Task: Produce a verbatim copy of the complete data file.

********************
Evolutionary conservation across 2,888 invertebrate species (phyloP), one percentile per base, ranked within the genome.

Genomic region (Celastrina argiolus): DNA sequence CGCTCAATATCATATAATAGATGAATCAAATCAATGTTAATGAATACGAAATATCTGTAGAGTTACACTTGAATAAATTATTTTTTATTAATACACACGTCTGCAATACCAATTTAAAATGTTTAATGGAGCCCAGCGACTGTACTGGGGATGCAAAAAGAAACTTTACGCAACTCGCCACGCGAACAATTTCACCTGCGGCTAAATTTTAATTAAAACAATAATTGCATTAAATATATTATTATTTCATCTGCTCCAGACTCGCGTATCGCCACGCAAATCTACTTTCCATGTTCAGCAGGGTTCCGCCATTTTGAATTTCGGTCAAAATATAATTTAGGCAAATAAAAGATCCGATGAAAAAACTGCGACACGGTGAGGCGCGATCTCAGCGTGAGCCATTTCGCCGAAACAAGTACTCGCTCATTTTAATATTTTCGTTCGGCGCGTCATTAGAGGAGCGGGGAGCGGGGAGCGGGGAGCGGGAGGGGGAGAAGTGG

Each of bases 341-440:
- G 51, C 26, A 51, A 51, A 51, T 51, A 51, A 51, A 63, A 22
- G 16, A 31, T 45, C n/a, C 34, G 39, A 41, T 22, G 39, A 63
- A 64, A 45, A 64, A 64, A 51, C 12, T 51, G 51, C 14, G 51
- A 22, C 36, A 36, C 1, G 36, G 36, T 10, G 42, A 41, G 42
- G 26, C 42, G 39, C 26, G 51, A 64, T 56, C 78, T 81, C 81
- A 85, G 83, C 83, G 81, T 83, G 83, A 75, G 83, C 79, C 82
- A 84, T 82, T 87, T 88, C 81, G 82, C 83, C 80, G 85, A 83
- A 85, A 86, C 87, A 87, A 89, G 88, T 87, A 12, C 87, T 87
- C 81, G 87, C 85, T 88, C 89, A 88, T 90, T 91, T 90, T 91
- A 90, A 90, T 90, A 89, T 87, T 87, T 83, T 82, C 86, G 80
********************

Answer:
Evolutionary conservation across 2,888 invertebrate species (phyloP), one percentile per base, ranked within the genome.

Genomic region (Celastrina argiolus): DNA sequence CGCTCAATATCATATAATAGATGAATCAAATCAATGTTAATGAATACGAAATATCTGTAGAGTTACACTTGAATAAATTATTTTTTATTAATACACACGTCTGCAATACCAATTTAAAATGTTTAATGGAGCCCAGCGACTGTACTGGGGATGCAAAAAGAAACTTTACGCAACTCGCCACGCGAACAATTTCACCTGCGGCTAAATTTTAATTAAAACAATAATTGCATTAAATATATTATTATTTCATCTGCTCCAGACTCGCGTATCGCCACGCAAATCTACTTTCCATGTTCAGCAGGGTTCCGCCATTTTGAATTTCGGTCAAAATATAATTTAGGCAAATAAAAGATCCGATGAAAAAACTGCGACACGGTGAGGCGCGATCTCAGCGTGAGCCATTTCGCCGAAACAAGTACTCGCTCATTTTAATATTTTCGTTCGGCGCGTCATTAGAGGAGCGGGGAGCGGGGAGCGGGGAGCGGGAGGGGGAGAAGTGG

Each of bases 341-440:
- G 51, C 26, A 51, A 51, A 51, T 51, A 51, A 51, A 63, A 22
- G 16, A 31, T 45, C n/a, C 34, G 39, A 41, T 22, G 39, A 63
- A 64, A 45, A 64, A 64, A 51, C 12, T 51, G 51, C 14, G 51
- A 22, C 36, A 36, C 1, G 36, G 36, T 10, G 42, A 41, G 42
- G 26, C 42, G 39, C 26, G 51, A 64, T 56, C 78, T 81, C 81
- A 85, G 83, C 83, G 81, T 83, G 83, A 75, G 83, C 79, C 82
- A 84, T 82, T 87, T 88, C 81, G 82, C 83, C 80, G 85, A 83
- A 85, A 86, C 87, A 87, A 89, G 88, T 87, A 12, C 87, T 87
- C 81, G 87, C 85, T 88, C 89, A 88, T 90, T 91, T 90, T 91
- A 90, A 90, T 90, A 89, T 87, T 87, T 83, T 82, C 86, G 80